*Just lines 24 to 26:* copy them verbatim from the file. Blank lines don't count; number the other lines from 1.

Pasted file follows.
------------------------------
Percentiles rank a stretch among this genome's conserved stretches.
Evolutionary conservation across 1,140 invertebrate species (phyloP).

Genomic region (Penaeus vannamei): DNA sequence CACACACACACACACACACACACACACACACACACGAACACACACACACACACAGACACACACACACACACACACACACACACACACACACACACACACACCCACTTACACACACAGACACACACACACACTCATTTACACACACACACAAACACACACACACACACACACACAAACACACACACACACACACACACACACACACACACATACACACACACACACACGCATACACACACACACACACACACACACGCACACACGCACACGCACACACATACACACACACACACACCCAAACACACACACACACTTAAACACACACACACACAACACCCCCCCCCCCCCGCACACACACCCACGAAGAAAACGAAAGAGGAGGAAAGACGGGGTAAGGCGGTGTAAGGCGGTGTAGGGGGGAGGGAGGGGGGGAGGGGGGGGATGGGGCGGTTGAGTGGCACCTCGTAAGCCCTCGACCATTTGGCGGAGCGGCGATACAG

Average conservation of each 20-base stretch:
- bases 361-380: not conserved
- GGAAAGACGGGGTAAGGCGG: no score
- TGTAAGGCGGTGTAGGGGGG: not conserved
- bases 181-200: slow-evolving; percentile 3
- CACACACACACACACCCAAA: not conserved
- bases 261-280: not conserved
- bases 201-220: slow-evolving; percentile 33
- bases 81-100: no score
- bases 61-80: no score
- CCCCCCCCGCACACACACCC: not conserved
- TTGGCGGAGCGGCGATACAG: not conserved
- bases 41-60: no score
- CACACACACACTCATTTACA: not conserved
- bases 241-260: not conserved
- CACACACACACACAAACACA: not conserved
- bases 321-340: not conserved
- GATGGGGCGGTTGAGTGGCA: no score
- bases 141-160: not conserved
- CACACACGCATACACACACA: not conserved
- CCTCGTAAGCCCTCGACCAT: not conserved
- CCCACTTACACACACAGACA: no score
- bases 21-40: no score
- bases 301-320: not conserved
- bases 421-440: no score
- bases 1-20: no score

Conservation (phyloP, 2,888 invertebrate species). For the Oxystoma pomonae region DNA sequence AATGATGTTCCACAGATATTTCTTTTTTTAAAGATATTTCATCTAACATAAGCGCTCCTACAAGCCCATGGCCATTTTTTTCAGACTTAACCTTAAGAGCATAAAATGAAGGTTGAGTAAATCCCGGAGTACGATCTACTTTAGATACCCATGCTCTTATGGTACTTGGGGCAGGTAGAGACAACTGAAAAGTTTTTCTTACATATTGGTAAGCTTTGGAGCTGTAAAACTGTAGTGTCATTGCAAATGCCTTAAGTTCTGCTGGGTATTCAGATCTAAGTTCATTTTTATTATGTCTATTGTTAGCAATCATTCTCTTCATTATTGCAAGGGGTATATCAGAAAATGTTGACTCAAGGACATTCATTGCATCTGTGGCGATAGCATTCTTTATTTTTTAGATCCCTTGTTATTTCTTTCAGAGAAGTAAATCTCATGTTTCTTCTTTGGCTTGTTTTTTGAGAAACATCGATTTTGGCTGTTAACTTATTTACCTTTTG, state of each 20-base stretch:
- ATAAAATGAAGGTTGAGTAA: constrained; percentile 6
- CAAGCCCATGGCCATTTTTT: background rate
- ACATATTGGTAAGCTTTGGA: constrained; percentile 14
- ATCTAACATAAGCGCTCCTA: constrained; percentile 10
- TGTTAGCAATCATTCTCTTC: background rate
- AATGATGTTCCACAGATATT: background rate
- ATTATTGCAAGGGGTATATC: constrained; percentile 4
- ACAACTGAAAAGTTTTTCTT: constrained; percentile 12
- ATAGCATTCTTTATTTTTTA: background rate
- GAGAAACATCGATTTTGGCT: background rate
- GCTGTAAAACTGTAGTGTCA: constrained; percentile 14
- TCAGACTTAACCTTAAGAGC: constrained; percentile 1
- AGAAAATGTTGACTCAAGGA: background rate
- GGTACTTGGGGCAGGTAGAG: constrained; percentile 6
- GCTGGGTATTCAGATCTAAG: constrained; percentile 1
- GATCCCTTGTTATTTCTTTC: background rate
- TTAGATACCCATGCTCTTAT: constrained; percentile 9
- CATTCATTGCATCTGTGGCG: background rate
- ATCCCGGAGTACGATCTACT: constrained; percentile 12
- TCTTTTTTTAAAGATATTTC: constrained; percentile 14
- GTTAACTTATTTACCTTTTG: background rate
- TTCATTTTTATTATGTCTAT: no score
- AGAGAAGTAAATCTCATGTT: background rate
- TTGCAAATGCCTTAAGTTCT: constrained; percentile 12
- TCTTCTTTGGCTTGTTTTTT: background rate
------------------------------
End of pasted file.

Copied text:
- CCTCGTAAGCCCTCGACCAT: not conserved
- CCCACTTACACACACAGACA: no score
- bases 21-40: no score